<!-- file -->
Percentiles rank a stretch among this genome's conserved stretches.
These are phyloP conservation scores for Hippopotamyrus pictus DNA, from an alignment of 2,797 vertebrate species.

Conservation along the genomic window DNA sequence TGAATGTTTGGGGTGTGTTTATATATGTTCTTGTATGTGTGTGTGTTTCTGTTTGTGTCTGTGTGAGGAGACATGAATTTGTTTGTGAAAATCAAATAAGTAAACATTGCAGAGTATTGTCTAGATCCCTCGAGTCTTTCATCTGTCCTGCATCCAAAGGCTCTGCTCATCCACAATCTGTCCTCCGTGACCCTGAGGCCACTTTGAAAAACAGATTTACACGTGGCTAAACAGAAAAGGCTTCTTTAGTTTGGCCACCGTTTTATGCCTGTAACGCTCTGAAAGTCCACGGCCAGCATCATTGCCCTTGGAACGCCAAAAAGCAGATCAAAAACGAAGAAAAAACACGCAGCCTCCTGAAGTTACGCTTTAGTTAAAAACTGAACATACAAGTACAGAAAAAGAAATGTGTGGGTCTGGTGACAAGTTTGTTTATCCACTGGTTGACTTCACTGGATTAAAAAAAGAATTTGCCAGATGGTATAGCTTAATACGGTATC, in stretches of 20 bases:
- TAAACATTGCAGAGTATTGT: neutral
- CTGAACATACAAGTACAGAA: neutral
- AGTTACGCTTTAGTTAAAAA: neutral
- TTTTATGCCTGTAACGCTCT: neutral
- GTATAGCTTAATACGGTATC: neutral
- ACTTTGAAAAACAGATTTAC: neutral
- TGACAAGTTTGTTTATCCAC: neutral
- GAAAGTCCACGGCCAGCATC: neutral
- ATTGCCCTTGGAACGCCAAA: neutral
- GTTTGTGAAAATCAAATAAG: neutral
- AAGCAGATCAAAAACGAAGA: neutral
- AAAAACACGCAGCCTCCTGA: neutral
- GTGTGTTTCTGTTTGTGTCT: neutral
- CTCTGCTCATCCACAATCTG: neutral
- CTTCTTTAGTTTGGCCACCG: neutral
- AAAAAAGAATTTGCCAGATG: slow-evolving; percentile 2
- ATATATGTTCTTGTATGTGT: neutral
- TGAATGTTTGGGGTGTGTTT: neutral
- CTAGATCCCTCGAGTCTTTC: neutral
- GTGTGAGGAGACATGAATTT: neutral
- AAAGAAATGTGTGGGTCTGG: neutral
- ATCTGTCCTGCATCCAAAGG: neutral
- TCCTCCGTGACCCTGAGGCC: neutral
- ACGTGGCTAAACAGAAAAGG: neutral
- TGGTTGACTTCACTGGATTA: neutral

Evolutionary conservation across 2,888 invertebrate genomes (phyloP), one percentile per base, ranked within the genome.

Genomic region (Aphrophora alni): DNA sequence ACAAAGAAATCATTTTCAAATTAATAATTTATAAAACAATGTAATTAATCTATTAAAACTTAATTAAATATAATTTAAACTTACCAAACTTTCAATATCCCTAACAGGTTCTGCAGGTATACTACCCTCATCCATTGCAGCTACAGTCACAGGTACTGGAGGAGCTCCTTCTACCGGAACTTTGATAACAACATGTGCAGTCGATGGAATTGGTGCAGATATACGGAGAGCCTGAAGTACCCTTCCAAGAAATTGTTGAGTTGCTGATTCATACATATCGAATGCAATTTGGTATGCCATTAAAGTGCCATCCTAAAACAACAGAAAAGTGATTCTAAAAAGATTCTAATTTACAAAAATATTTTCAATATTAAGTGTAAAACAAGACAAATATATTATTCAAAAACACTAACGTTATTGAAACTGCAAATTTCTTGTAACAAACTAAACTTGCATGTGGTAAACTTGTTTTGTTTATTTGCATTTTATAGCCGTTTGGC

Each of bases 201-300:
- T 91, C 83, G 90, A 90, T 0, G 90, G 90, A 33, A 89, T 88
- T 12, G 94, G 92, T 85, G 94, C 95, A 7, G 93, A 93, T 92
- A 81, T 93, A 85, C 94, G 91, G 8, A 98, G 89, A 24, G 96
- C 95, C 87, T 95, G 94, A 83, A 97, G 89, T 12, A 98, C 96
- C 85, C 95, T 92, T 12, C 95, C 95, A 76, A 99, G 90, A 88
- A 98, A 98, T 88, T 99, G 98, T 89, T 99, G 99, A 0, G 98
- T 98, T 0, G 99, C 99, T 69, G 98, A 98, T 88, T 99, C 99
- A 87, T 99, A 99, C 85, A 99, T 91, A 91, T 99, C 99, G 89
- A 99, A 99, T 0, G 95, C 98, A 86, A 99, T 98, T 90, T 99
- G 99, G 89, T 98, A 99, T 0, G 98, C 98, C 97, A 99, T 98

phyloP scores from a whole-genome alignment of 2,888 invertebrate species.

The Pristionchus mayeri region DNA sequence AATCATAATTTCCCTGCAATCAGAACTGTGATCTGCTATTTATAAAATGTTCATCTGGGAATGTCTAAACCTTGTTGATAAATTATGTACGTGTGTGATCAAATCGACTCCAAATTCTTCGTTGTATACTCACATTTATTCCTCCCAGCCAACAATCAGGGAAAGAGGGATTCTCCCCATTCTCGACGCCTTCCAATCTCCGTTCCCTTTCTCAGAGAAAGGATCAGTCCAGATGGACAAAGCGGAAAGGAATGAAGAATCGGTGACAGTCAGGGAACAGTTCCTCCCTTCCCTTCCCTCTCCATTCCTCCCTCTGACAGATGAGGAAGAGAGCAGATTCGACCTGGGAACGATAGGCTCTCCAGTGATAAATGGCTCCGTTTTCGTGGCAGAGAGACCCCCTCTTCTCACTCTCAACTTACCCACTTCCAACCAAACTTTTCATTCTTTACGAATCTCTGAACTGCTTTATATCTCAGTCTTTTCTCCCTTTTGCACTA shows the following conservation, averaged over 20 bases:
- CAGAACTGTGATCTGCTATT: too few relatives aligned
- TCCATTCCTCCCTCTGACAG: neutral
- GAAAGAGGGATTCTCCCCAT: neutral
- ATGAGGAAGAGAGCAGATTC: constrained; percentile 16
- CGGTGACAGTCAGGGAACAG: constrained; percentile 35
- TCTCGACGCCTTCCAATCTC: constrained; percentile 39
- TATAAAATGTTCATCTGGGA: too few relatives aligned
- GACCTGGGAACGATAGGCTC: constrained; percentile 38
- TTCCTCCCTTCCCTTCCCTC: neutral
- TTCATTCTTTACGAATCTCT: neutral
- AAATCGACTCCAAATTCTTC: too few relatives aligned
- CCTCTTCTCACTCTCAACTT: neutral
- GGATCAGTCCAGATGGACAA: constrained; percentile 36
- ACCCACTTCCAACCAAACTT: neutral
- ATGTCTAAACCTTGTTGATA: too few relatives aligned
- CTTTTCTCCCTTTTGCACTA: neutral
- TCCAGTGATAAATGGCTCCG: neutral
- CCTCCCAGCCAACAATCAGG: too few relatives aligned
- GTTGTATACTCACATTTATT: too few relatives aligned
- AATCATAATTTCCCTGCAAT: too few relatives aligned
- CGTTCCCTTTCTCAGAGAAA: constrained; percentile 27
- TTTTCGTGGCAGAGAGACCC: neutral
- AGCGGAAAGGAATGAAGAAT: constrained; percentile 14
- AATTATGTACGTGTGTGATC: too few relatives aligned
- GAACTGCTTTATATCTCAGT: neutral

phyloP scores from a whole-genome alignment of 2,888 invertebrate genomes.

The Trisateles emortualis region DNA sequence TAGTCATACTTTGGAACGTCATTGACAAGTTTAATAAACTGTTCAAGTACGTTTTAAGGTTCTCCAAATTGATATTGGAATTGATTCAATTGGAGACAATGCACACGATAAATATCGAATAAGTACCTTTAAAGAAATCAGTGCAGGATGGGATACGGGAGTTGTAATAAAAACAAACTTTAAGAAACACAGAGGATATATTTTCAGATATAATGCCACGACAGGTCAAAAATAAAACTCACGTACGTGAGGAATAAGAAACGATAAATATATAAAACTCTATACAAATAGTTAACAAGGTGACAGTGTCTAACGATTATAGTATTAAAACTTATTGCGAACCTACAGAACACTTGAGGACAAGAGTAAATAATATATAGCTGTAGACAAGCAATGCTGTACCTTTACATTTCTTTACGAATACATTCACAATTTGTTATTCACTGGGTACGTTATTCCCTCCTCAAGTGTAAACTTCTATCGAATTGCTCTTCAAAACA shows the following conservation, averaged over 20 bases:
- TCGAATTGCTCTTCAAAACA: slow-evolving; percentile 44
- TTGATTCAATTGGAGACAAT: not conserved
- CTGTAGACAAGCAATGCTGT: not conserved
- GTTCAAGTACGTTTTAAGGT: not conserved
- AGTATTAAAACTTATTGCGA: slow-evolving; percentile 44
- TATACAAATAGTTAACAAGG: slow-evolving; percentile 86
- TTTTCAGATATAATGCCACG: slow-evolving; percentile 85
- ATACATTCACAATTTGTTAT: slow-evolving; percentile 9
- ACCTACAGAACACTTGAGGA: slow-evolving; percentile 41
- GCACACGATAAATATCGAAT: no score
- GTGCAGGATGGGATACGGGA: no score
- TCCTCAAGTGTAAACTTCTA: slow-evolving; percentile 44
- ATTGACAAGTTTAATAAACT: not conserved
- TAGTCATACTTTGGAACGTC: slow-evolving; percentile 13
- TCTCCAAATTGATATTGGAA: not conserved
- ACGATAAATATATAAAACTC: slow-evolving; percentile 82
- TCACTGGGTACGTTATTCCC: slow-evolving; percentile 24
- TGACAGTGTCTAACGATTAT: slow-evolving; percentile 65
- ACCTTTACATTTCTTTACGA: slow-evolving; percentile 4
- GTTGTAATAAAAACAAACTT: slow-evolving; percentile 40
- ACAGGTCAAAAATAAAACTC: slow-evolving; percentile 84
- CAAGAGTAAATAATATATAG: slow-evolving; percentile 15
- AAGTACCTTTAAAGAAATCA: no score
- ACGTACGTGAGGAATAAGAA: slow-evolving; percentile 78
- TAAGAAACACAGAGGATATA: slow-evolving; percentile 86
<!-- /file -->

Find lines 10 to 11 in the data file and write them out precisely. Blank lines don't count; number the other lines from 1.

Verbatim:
- TGACAAGTTTGTTTATCCAC: neutral
- GAAAGTCCACGGCCAGCATC: neutral